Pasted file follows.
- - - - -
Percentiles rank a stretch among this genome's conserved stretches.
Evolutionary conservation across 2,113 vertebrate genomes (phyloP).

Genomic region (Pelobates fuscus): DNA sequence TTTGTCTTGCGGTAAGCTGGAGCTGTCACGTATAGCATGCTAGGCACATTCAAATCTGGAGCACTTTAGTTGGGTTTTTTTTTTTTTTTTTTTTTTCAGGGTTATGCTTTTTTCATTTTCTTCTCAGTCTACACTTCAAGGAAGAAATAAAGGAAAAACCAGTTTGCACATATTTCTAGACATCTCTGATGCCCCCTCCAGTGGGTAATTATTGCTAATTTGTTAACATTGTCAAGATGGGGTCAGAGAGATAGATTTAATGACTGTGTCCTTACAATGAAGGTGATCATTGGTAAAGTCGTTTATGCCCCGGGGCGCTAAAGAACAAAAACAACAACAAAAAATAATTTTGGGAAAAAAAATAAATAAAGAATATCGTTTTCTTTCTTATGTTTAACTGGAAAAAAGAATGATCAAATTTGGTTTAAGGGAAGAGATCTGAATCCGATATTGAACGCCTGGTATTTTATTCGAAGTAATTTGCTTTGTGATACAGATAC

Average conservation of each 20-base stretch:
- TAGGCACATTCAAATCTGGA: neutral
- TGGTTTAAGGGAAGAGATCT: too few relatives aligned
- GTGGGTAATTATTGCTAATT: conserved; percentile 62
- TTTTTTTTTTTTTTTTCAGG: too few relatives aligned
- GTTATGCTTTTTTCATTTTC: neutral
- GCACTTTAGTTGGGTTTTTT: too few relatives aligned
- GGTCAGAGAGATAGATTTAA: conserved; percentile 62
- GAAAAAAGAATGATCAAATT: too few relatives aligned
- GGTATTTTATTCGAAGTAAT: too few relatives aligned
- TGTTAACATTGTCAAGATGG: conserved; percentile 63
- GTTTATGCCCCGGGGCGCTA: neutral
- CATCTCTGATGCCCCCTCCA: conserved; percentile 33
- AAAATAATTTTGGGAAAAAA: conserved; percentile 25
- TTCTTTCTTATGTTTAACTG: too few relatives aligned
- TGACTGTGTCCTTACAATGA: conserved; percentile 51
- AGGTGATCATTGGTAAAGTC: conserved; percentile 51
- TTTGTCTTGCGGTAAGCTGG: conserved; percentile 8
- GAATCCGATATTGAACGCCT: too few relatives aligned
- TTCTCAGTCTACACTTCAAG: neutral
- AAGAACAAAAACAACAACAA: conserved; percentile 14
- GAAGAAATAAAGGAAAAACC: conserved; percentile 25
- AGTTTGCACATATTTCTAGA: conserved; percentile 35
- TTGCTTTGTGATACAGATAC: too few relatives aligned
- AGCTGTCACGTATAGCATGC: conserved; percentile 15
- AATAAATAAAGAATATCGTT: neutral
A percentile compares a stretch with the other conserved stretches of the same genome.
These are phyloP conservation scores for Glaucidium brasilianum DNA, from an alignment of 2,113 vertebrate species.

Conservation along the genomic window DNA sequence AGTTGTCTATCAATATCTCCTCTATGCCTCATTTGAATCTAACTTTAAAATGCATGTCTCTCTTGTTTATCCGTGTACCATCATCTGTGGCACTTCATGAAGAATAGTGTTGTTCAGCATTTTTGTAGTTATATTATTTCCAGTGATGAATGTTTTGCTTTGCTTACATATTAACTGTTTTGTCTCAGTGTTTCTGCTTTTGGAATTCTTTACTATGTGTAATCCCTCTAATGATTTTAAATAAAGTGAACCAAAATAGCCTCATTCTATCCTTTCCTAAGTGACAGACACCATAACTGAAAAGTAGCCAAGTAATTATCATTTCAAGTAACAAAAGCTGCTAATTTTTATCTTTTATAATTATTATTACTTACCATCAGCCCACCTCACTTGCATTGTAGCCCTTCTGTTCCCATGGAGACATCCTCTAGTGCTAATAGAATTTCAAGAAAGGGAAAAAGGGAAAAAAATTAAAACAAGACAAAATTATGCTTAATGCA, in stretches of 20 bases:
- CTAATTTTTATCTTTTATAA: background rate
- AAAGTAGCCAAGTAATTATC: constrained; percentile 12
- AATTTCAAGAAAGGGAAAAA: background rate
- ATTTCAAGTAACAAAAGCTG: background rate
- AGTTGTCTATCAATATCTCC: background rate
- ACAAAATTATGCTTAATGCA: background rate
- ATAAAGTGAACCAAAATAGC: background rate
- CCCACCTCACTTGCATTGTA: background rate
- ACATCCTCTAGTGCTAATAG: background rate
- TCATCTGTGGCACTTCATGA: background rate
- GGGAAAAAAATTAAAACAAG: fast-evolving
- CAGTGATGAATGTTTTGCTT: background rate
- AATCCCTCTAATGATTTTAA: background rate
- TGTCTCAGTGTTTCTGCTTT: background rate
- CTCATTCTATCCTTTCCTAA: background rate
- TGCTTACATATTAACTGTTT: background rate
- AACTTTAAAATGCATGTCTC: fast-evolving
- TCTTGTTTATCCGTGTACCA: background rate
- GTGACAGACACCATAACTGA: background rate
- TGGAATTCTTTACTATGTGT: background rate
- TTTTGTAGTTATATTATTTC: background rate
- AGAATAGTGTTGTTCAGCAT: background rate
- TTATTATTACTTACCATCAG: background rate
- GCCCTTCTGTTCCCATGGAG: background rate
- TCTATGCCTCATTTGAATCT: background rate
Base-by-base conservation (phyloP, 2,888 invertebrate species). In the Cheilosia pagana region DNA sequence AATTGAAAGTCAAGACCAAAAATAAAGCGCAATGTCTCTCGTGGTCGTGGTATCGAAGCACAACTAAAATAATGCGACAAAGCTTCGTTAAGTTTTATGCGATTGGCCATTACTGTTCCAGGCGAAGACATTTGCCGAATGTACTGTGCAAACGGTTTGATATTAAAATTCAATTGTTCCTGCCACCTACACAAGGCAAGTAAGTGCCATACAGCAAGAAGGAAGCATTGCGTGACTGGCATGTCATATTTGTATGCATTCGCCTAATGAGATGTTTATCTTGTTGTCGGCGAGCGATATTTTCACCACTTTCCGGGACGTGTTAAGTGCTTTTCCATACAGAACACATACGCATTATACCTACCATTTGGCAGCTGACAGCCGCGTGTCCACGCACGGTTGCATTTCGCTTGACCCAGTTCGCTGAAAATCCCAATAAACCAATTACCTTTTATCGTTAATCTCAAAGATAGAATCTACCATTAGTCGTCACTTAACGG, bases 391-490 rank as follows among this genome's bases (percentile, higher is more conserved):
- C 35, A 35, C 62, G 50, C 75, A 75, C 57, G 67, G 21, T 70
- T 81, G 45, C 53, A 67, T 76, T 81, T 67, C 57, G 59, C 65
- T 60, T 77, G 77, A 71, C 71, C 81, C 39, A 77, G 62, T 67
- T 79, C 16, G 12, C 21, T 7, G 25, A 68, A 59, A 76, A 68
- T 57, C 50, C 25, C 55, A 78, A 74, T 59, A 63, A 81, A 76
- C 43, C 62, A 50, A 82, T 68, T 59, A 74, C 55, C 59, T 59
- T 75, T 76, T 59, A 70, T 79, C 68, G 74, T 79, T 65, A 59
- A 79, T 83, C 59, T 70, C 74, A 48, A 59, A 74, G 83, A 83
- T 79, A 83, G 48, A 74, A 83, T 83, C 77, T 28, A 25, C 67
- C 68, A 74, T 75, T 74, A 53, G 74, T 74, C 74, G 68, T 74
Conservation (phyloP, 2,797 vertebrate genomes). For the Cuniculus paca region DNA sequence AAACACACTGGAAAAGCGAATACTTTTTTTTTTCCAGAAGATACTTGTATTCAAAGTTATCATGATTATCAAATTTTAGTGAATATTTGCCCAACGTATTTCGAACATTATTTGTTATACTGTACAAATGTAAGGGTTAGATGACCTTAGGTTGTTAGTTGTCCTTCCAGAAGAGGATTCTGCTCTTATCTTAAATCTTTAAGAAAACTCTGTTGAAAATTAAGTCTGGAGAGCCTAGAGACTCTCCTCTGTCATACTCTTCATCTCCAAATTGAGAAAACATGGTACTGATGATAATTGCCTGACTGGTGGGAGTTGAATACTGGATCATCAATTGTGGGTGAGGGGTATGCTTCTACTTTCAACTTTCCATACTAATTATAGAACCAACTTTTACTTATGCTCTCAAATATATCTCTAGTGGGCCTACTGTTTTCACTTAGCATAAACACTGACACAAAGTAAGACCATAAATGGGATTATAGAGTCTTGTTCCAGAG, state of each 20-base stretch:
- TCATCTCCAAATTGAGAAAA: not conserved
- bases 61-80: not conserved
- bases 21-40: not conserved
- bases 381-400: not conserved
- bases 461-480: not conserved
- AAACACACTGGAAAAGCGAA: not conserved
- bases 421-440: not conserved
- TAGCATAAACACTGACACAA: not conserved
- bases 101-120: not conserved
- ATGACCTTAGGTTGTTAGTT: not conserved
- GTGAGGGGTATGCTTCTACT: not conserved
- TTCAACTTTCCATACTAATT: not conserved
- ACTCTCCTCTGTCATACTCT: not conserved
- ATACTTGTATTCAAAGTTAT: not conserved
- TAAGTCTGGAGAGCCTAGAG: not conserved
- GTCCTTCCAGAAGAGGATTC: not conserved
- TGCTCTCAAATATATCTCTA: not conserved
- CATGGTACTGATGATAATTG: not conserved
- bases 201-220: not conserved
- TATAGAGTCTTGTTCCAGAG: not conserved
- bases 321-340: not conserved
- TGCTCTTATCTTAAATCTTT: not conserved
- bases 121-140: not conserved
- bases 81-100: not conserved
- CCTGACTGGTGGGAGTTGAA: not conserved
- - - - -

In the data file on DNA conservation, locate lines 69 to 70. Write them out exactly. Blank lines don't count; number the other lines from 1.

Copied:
Conservation (phyloP, 2,797 vertebrate genomes). For the Cuniculus paca region DNA sequence AAACACACTGGAAAAGCGAATACTTTTTTTTTTCCAGAAGATACTTGTATTCAAAGTTATCATGATTATCAAATTTTAGTGAATATTTGCCCAACGTATTTCGAACATTATTTGTTATACTGTACAAATGTAAGGGTTAGATGACCTTAGGTTGTTAGTTGTCCTTCCAGAAGAGGATTCTGCTCTTATCTTAAATCTTTAAGAAAACTCTGTTGAAAATTAAGTCTGGAGAGCCTAGAGACTCTCCTCTGTCATACTCTTCATCTCCAAATTGAGAAAACATGGTACTGATGATAATTGCCTGACTGGTGGGAGTTGAATACTGGATCATCAATTGTGGGTGAGGGGTATGCTTCTACTTTCAACTTTCCATACTAATTATAGAACCAACTTTTACTTATGCTCTCAAATATATCTCTAGTGGGCCTACTGTTTTCACTTAGCATAAACACTGACACAAAGTAAGACCATAAATGGGATTATAGAGTCTTGTTCCAGAG, state of each 20-base stretch:
- TCATCTCCAAATTGAGAAAA: not conserved